When Coal Was King Mining Pennsylvania Anthracite in picture and story Poliniak

When Coal Was King Mining Pennsylvania Anthracite in picture and story Poliniak

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When Coal Was King Mining Pennsylvania Anthracite in picture and story Poliniak
 
When Coal was King by Louis Poliniak Soft Cover 1970 32 Pages
The Coal Fields
In Pennsylvania, nature bestowed her richest deposits of anthracite, the coal that is most nearly pure carbon. The coal fields cover almost 500 square miles.
As early as 1769 anthracite or "hard coal" was known to exist in the vicinity of Wilkes-Barre, Pa. Obadiah Gore, a blacksmith at that settlement, had made use of it under forced draught in his forge.
Eight years later, the first shipment of coal was made from Wyoming Valley down the Susquehanna River to Harrisburg. From there is was transported to Carlisle, Pa., to be used in forges in the manufacture of firearms.
The one fact detrimental to the immediate use of anthracite as a fuel was the difficulty in igniting it. But in 1808, Judge Jesse Fell, of Wilkes-Barre, discovered that anthracite could be burned successfully with a forced draught, on a grate which he invented.
Then, in 1781, coal was accidently discovered in Mauch Chunk by a hunter named Philip Ginter. Specimens of anthracite were carried to Philadelphia by Colonel Jacob Weiss, who immediately purchased all the land upon which the discovery was made. During the next year Colonel Weiss and others formed the Lehigh Coal Mining Company, the first coal mining company in America.
In the southern, or Schuylkill region, the existence of coal deposits was known as early as 1770. There is no positive record as to who discovered it, but the presence of coal is marked on Schul's map of that date.
It is believed that the first important discovery of anthracite in this district was made in 1790 by a hunter named Necho Allen. However, nothing immediately came of his discovery. It is assumed that those to whom the hunter told his story were not interested. Not until five years later did another blacksmith, named Whetstone, also successfully use anthracite in his forge. Even then, more than a decade passed before coal came into general use among the blacksmiths of the Pottsville region.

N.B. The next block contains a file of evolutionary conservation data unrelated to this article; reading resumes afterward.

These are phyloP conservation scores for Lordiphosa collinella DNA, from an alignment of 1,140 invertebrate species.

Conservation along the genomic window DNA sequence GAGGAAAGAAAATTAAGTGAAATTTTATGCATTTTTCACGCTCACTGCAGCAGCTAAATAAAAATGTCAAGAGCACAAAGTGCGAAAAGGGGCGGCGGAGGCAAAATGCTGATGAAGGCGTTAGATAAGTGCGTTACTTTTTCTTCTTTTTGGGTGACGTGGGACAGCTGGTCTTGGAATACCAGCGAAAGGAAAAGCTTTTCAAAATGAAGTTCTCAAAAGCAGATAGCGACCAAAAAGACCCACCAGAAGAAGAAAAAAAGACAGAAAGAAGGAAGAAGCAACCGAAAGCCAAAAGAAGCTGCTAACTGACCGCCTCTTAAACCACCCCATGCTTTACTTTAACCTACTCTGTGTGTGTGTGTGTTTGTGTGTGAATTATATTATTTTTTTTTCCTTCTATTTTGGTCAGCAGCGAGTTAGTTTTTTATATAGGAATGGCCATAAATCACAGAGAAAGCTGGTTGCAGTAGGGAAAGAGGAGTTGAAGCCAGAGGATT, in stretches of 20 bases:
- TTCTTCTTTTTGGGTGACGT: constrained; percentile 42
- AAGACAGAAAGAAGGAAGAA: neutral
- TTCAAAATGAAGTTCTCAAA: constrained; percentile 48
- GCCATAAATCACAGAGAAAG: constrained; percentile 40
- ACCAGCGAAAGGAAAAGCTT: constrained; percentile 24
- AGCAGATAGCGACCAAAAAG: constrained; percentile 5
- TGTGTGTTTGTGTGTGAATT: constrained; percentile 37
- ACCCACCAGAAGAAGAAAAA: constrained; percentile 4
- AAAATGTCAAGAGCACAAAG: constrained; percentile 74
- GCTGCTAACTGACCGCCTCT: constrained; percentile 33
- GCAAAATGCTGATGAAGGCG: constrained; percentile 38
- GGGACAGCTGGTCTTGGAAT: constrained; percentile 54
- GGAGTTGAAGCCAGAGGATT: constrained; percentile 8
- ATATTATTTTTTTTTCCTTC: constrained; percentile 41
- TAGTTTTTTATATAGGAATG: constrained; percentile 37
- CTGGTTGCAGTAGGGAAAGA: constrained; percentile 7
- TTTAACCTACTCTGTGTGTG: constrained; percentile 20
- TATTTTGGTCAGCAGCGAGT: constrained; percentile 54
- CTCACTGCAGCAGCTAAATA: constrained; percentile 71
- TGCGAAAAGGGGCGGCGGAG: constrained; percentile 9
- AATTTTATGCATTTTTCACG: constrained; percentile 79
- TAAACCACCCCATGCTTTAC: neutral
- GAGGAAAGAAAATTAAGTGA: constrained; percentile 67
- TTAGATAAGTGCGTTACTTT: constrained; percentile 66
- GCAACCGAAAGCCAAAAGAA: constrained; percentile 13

William Morris, of Pottsville, is given credit for being the first to introduce anthracite to the outside world. In the year 1800, he took a wagonload of coal to Philadelphia, but, was unable to sell it!
The next attempt to ship coal from the Schuylkill region was made in 1812 by Colonel George Shoemaker, of Pottsville. Shoemaker and Necho Allen formed a partnership, but Allen became discouraged and withdrew from the venture.
In 1790 Isaac Tomlinson discovered anthracite in the Western Middle Field at Shamokin, and in 1810, he began the use of anthracite in his own forge. Four years later, the first coal was taken to market from the Shamokin district, but shipments on a commercial scale from this field did not begin until 1826.
Near Hazleton, the Eastern Middle Field, coal was discovered in 1826 by John Charles, another hunter. Further explorations were made and the Hazleton Coal Company was formed to work the coal deposits.
A map inside the front cover shows the general area in Pennsylvania where all this took place. The production chart below shows the tremendous quantity of coal that was mined up to 1930.

All pictures are of the actual item.  If this is a railroad item, this material is obsolete and no longer in use by the railroad.  Please email with questions. Publishers of Train Shed Cyclopedias and Stephans Railroad Directories. Large inventory of railroad books and magazines. Thank you for buying from us.

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